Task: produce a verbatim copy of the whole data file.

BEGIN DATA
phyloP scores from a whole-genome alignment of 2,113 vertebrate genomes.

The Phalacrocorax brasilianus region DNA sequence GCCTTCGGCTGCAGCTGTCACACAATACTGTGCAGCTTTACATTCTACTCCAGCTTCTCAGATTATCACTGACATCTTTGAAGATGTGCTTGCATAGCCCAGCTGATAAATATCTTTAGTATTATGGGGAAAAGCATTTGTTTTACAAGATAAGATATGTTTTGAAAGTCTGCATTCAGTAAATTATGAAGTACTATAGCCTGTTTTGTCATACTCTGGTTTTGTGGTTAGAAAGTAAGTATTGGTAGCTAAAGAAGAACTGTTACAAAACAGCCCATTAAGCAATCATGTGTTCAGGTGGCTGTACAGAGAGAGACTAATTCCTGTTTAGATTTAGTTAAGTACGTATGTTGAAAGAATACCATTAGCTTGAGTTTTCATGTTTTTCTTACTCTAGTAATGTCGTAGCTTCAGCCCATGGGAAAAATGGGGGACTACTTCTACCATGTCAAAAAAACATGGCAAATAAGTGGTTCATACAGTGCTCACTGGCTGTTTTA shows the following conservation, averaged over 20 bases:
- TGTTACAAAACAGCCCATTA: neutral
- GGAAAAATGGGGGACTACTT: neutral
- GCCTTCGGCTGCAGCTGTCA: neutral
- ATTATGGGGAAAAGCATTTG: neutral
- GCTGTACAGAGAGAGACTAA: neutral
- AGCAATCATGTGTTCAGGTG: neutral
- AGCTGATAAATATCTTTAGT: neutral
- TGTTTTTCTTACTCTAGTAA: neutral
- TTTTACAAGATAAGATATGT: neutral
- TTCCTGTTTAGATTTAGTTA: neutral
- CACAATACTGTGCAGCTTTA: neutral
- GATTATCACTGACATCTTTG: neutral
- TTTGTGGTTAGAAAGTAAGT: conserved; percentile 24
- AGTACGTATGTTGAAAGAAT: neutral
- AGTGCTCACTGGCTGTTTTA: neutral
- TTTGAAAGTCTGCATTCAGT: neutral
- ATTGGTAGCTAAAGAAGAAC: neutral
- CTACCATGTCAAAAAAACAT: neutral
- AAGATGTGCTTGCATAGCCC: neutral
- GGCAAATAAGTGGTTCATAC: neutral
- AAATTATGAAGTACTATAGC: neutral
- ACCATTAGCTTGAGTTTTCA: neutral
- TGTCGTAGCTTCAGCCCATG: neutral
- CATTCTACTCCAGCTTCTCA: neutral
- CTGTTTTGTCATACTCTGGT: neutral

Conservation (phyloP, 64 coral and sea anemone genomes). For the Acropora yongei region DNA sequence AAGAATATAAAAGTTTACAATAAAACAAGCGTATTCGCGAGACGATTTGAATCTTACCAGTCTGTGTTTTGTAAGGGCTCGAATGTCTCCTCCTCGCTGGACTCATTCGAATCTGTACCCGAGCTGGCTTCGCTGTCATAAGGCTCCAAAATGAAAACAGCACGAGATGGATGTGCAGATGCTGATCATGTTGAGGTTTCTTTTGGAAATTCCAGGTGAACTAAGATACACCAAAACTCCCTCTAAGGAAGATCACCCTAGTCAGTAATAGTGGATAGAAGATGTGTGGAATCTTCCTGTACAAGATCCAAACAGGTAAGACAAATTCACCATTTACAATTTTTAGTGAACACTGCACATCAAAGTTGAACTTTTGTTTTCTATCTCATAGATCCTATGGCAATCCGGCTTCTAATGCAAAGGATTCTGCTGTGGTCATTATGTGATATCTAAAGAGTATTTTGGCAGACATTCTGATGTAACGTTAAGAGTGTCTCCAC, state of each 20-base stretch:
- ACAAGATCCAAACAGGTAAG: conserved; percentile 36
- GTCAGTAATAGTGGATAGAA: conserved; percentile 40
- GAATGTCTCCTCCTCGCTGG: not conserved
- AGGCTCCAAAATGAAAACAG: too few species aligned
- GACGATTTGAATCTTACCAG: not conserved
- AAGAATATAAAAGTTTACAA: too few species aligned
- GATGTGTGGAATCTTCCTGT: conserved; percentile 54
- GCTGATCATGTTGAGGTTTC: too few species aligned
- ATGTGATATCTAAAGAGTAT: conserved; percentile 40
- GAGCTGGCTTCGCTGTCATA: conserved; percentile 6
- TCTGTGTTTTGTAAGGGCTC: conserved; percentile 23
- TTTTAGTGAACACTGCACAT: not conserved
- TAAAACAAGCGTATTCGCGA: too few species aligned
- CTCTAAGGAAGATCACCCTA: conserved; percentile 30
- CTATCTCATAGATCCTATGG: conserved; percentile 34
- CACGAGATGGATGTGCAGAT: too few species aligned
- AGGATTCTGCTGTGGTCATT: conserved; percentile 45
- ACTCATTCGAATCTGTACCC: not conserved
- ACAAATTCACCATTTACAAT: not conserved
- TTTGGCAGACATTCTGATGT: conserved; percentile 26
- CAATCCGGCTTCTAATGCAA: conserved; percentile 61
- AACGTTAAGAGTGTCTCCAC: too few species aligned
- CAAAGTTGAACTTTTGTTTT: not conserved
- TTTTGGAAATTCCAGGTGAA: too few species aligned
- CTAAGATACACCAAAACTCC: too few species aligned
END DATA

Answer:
phyloP scores from a whole-genome alignment of 2,113 vertebrate genomes.

The Phalacrocorax brasilianus region DNA sequence GCCTTCGGCTGCAGCTGTCACACAATACTGTGCAGCTTTACATTCTACTCCAGCTTCTCAGATTATCACTGACATCTTTGAAGATGTGCTTGCATAGCCCAGCTGATAAATATCTTTAGTATTATGGGGAAAAGCATTTGTTTTACAAGATAAGATATGTTTTGAAAGTCTGCATTCAGTAAATTATGAAGTACTATAGCCTGTTTTGTCATACTCTGGTTTTGTGGTTAGAAAGTAAGTATTGGTAGCTAAAGAAGAACTGTTACAAAACAGCCCATTAAGCAATCATGTGTTCAGGTGGCTGTACAGAGAGAGACTAATTCCTGTTTAGATTTAGTTAAGTACGTATGTTGAAAGAATACCATTAGCTTGAGTTTTCATGTTTTTCTTACTCTAGTAATGTCGTAGCTTCAGCCCATGGGAAAAATGGGGGACTACTTCTACCATGTCAAAAAAACATGGCAAATAAGTGGTTCATACAGTGCTCACTGGCTGTTTTA shows the following conservation, averaged over 20 bases:
- TGTTACAAAACAGCCCATTA: neutral
- GGAAAAATGGGGGACTACTT: neutral
- GCCTTCGGCTGCAGCTGTCA: neutral
- ATTATGGGGAAAAGCATTTG: neutral
- GCTGTACAGAGAGAGACTAA: neutral
- AGCAATCATGTGTTCAGGTG: neutral
- AGCTGATAAATATCTTTAGT: neutral
- TGTTTTTCTTACTCTAGTAA: neutral
- TTTTACAAGATAAGATATGT: neutral
- TTCCTGTTTAGATTTAGTTA: neutral
- CACAATACTGTGCAGCTTTA: neutral
- GATTATCACTGACATCTTTG: neutral
- TTTGTGGTTAGAAAGTAAGT: conserved; percentile 24
- AGTACGTATGTTGAAAGAAT: neutral
- AGTGCTCACTGGCTGTTTTA: neutral
- TTTGAAAGTCTGCATTCAGT: neutral
- ATTGGTAGCTAAAGAAGAAC: neutral
- CTACCATGTCAAAAAAACAT: neutral
- AAGATGTGCTTGCATAGCCC: neutral
- GGCAAATAAGTGGTTCATAC: neutral
- AAATTATGAAGTACTATAGC: neutral
- ACCATTAGCTTGAGTTTTCA: neutral
- TGTCGTAGCTTCAGCCCATG: neutral
- CATTCTACTCCAGCTTCTCA: neutral
- CTGTTTTGTCATACTCTGGT: neutral

Conservation (phyloP, 64 coral and sea anemone genomes). For the Acropora yongei region DNA sequence AAGAATATAAAAGTTTACAATAAAACAAGCGTATTCGCGAGACGATTTGAATCTTACCAGTCTGTGTTTTGTAAGGGCTCGAATGTCTCCTCCTCGCTGGACTCATTCGAATCTGTACCCGAGCTGGCTTCGCTGTCATAAGGCTCCAAAATGAAAACAGCACGAGATGGATGTGCAGATGCTGATCATGTTGAGGTTTCTTTTGGAAATTCCAGGTGAACTAAGATACACCAAAACTCCCTCTAAGGAAGATCACCCTAGTCAGTAATAGTGGATAGAAGATGTGTGGAATCTTCCTGTACAAGATCCAAACAGGTAAGACAAATTCACCATTTACAATTTTTAGTGAACACTGCACATCAAAGTTGAACTTTTGTTTTCTATCTCATAGATCCTATGGCAATCCGGCTTCTAATGCAAAGGATTCTGCTGTGGTCATTATGTGATATCTAAAGAGTATTTTGGCAGACATTCTGATGTAACGTTAAGAGTGTCTCCAC, state of each 20-base stretch:
- ACAAGATCCAAACAGGTAAG: conserved; percentile 36
- GTCAGTAATAGTGGATAGAA: conserved; percentile 40
- GAATGTCTCCTCCTCGCTGG: not conserved
- AGGCTCCAAAATGAAAACAG: too few species aligned
- GACGATTTGAATCTTACCAG: not conserved
- AAGAATATAAAAGTTTACAA: too few species aligned
- GATGTGTGGAATCTTCCTGT: conserved; percentile 54
- GCTGATCATGTTGAGGTTTC: too few species aligned
- ATGTGATATCTAAAGAGTAT: conserved; percentile 40
- GAGCTGGCTTCGCTGTCATA: conserved; percentile 6
- TCTGTGTTTTGTAAGGGCTC: conserved; percentile 23
- TTTTAGTGAACACTGCACAT: not conserved
- TAAAACAAGCGTATTCGCGA: too few species aligned
- CTCTAAGGAAGATCACCCTA: conserved; percentile 30
- CTATCTCATAGATCCTATGG: conserved; percentile 34
- CACGAGATGGATGTGCAGAT: too few species aligned
- AGGATTCTGCTGTGGTCATT: conserved; percentile 45
- ACTCATTCGAATCTGTACCC: not conserved
- ACAAATTCACCATTTACAAT: not conserved
- TTTGGCAGACATTCTGATGT: conserved; percentile 26
- CAATCCGGCTTCTAATGCAA: conserved; percentile 61
- AACGTTAAGAGTGTCTCCAC: too few species aligned
- CAAAGTTGAACTTTTGTTTT: not conserved
- TTTTGGAAATTCCAGGTGAA: too few species aligned
- CTAAGATACACCAAAACTCC: too few species aligned